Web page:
Tuesday, June 17, 2008


There is just too much information out there, and with the Internet, the amount of information continues to grow exponentially. An article in the New York Times discusses the problem of information overload and what tech companies plan to do about it.

Google, Intel, Microsoft, and IBM have gotten together and formed the Information Overload Research Group, which aims to study this problem, publish information, and find ways to solve it. Their focus is primarily around workers who are easily distracted by incoming emails. I must confess, I'm definitely one of them - Outlook's feature displaying snippets of each incoming email in the bottom corner of the screen is just so distracting, yet I can't make myself turn it off!

Some possible solutions, or at least steps in the right direction:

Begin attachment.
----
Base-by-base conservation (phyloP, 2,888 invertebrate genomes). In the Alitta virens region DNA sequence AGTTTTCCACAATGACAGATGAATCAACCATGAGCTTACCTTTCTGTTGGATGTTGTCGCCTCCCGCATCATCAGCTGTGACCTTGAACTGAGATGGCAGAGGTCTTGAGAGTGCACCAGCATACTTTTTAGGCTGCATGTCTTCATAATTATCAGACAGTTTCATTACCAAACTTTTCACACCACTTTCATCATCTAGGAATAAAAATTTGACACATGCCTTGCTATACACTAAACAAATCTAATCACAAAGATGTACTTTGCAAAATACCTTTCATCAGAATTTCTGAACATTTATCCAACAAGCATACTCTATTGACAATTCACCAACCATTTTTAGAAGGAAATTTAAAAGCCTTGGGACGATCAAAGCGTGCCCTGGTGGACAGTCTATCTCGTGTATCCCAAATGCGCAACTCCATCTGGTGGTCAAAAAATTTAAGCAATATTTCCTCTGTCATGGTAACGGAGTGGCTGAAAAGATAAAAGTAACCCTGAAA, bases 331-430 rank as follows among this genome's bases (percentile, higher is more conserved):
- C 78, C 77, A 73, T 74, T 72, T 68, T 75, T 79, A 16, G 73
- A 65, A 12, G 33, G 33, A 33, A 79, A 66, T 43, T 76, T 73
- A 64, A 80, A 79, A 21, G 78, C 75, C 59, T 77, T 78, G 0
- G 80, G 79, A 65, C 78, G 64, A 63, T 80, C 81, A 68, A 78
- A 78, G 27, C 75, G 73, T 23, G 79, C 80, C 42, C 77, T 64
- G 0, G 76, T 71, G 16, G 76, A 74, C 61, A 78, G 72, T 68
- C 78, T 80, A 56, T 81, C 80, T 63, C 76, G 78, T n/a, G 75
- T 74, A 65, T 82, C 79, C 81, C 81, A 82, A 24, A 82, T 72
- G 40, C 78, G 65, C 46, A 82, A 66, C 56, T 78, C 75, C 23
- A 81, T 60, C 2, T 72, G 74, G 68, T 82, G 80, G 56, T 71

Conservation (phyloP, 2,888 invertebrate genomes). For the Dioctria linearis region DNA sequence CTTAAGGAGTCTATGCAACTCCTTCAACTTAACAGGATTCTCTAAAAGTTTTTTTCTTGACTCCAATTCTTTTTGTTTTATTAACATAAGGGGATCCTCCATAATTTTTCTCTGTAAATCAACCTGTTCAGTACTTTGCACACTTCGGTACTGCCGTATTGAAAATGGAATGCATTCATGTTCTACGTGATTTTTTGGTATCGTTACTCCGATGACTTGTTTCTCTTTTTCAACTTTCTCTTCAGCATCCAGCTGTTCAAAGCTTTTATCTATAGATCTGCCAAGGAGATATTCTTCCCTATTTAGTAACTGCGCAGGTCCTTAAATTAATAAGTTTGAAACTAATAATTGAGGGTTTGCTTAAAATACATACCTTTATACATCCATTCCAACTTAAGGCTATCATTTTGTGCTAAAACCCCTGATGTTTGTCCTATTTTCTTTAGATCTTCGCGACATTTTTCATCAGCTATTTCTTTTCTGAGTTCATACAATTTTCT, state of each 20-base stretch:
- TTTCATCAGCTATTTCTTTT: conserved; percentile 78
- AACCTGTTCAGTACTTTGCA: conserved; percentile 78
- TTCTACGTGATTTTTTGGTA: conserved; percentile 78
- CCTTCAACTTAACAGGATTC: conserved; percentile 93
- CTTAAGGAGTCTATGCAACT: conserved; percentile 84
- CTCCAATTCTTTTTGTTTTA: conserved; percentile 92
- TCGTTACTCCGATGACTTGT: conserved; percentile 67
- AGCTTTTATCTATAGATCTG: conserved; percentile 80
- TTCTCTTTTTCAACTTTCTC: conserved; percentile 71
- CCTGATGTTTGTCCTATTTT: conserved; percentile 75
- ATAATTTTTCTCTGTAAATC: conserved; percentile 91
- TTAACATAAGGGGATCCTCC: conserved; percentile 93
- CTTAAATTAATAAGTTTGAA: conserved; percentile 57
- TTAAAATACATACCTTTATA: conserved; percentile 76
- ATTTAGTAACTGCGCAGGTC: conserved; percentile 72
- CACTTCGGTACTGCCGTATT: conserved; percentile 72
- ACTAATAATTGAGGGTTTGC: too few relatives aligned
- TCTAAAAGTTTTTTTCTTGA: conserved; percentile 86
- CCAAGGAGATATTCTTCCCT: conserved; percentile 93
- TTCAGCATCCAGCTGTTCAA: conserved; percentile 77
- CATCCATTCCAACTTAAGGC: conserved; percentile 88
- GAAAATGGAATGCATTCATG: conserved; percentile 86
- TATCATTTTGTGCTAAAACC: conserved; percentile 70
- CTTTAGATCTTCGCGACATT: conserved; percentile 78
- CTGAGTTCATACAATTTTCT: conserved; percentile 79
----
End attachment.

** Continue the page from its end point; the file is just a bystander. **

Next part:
1. Check email less often
2. Send emails more frugally (I wish some of the listservs I am on would practice this)
3. Be sure to reply to only those who need to hear your response.

And some interesting statistics:
1. "A typical information worker who sits at a computer all day turns to his e-mail program more than 50 times and uses instant messaging 77 times" (really? only 50 times?)
2. "In the United States, more than $650 billion a year in productivity is lost because of unnecessary interruptions"

1 comment:

Roger Sramkoski said...

I was slightly intrigued by the article. Working in IT, it's important for us to watch those emails constantly because new work can come in through there, sometimes even emergency voicemail if we're on the phone. And we use IM to work with a few customers and at least one software developer on a regular basis. I guess I get paid to do what everyone else shouldn't be doing? :)